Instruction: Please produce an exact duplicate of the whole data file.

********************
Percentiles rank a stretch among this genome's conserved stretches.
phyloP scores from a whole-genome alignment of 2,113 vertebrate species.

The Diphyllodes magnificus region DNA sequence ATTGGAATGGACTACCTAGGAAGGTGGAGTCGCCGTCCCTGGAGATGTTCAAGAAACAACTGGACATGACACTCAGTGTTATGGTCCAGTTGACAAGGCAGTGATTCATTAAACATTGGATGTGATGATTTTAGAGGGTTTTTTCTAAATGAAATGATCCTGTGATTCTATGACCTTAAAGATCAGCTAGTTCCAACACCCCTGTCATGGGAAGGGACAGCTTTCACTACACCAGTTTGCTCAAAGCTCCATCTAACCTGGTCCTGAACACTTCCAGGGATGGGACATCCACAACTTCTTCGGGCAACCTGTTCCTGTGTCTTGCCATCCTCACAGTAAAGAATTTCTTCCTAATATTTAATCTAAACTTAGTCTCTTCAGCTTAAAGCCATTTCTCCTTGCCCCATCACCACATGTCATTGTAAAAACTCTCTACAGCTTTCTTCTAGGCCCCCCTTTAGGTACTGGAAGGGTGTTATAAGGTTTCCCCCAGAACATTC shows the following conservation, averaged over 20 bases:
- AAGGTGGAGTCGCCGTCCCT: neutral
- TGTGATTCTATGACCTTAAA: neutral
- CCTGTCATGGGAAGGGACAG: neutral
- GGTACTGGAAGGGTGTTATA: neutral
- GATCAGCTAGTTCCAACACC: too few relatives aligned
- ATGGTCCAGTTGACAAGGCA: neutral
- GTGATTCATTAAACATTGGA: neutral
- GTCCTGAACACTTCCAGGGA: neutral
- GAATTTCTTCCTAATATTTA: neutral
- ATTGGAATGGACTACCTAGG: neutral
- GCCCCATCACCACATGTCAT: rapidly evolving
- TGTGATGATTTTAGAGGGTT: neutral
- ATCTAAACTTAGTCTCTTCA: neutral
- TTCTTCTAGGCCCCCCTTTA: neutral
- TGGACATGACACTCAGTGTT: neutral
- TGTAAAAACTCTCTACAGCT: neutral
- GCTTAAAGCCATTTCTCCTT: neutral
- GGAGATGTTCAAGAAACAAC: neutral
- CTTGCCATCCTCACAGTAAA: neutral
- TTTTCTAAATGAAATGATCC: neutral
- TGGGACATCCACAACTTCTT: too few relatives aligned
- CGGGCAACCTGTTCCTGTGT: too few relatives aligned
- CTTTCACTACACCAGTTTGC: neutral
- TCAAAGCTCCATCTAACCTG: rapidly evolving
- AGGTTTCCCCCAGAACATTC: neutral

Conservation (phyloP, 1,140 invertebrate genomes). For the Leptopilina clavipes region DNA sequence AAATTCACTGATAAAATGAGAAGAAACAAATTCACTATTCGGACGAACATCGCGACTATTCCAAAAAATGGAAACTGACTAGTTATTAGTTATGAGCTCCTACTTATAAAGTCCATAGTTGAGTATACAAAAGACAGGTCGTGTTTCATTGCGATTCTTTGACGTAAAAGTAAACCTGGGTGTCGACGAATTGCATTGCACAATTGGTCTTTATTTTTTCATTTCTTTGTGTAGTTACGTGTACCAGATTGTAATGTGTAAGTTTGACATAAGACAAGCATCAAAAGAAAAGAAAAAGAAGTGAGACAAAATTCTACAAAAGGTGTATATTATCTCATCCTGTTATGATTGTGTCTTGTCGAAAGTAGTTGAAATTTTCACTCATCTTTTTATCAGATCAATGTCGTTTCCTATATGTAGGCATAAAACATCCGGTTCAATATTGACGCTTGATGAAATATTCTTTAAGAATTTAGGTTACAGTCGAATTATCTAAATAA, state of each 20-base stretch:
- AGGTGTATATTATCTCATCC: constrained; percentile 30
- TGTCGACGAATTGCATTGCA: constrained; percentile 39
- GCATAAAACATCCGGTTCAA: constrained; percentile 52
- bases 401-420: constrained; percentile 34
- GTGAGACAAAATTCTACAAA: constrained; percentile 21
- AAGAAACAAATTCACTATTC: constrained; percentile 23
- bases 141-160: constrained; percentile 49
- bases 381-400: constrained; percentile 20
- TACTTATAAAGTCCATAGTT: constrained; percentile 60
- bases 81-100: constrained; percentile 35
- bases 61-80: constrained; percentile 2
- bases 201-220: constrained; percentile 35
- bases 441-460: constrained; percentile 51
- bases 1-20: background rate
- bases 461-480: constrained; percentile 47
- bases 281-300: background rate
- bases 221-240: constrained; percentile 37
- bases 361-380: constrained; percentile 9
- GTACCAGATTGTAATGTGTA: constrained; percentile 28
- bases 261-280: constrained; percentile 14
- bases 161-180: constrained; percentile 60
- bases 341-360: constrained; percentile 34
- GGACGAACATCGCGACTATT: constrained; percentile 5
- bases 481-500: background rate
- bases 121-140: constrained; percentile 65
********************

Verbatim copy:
Percentiles rank a stretch among this genome's conserved stretches.
phyloP scores from a whole-genome alignment of 2,113 vertebrate species.

The Diphyllodes magnificus region DNA sequence ATTGGAATGGACTACCTAGGAAGGTGGAGTCGCCGTCCCTGGAGATGTTCAAGAAACAACTGGACATGACACTCAGTGTTATGGTCCAGTTGACAAGGCAGTGATTCATTAAACATTGGATGTGATGATTTTAGAGGGTTTTTTCTAAATGAAATGATCCTGTGATTCTATGACCTTAAAGATCAGCTAGTTCCAACACCCCTGTCATGGGAAGGGACAGCTTTCACTACACCAGTTTGCTCAAAGCTCCATCTAACCTGGTCCTGAACACTTCCAGGGATGGGACATCCACAACTTCTTCGGGCAACCTGTTCCTGTGTCTTGCCATCCTCACAGTAAAGAATTTCTTCCTAATATTTAATCTAAACTTAGTCTCTTCAGCTTAAAGCCATTTCTCCTTGCCCCATCACCACATGTCATTGTAAAAACTCTCTACAGCTTTCTTCTAGGCCCCCCTTTAGGTACTGGAAGGGTGTTATAAGGTTTCCCCCAGAACATTC shows the following conservation, averaged over 20 bases:
- AAGGTGGAGTCGCCGTCCCT: neutral
- TGTGATTCTATGACCTTAAA: neutral
- CCTGTCATGGGAAGGGACAG: neutral
- GGTACTGGAAGGGTGTTATA: neutral
- GATCAGCTAGTTCCAACACC: too few relatives aligned
- ATGGTCCAGTTGACAAGGCA: neutral
- GTGATTCATTAAACATTGGA: neutral
- GTCCTGAACACTTCCAGGGA: neutral
- GAATTTCTTCCTAATATTTA: neutral
- ATTGGAATGGACTACCTAGG: neutral
- GCCCCATCACCACATGTCAT: rapidly evolving
- TGTGATGATTTTAGAGGGTT: neutral
- ATCTAAACTTAGTCTCTTCA: neutral
- TTCTTCTAGGCCCCCCTTTA: neutral
- TGGACATGACACTCAGTGTT: neutral
- TGTAAAAACTCTCTACAGCT: neutral
- GCTTAAAGCCATTTCTCCTT: neutral
- GGAGATGTTCAAGAAACAAC: neutral
- CTTGCCATCCTCACAGTAAA: neutral
- TTTTCTAAATGAAATGATCC: neutral
- TGGGACATCCACAACTTCTT: too few relatives aligned
- CGGGCAACCTGTTCCTGTGT: too few relatives aligned
- CTTTCACTACACCAGTTTGC: neutral
- TCAAAGCTCCATCTAACCTG: rapidly evolving
- AGGTTTCCCCCAGAACATTC: neutral

Conservation (phyloP, 1,140 invertebrate genomes). For the Leptopilina clavipes region DNA sequence AAATTCACTGATAAAATGAGAAGAAACAAATTCACTATTCGGACGAACATCGCGACTATTCCAAAAAATGGAAACTGACTAGTTATTAGTTATGAGCTCCTACTTATAAAGTCCATAGTTGAGTATACAAAAGACAGGTCGTGTTTCATTGCGATTCTTTGACGTAAAAGTAAACCTGGGTGTCGACGAATTGCATTGCACAATTGGTCTTTATTTTTTCATTTCTTTGTGTAGTTACGTGTACCAGATTGTAATGTGTAAGTTTGACATAAGACAAGCATCAAAAGAAAAGAAAAAGAAGTGAGACAAAATTCTACAAAAGGTGTATATTATCTCATCCTGTTATGATTGTGTCTTGTCGAAAGTAGTTGAAATTTTCACTCATCTTTTTATCAGATCAATGTCGTTTCCTATATGTAGGCATAAAACATCCGGTTCAATATTGACGCTTGATGAAATATTCTTTAAGAATTTAGGTTACAGTCGAATTATCTAAATAA, state of each 20-base stretch:
- AGGTGTATATTATCTCATCC: constrained; percentile 30
- TGTCGACGAATTGCATTGCA: constrained; percentile 39
- GCATAAAACATCCGGTTCAA: constrained; percentile 52
- bases 401-420: constrained; percentile 34
- GTGAGACAAAATTCTACAAA: constrained; percentile 21
- AAGAAACAAATTCACTATTC: constrained; percentile 23
- bases 141-160: constrained; percentile 49
- bases 381-400: constrained; percentile 20
- TACTTATAAAGTCCATAGTT: constrained; percentile 60
- bases 81-100: constrained; percentile 35
- bases 61-80: constrained; percentile 2
- bases 201-220: constrained; percentile 35
- bases 441-460: constrained; percentile 51
- bases 1-20: background rate
- bases 461-480: constrained; percentile 47
- bases 281-300: background rate
- bases 221-240: constrained; percentile 37
- bases 361-380: constrained; percentile 9
- GTACCAGATTGTAATGTGTA: constrained; percentile 28
- bases 261-280: constrained; percentile 14
- bases 161-180: constrained; percentile 60
- bases 341-360: constrained; percentile 34
- GGACGAACATCGCGACTATT: constrained; percentile 5
- bases 481-500: background rate
- bases 121-140: constrained; percentile 65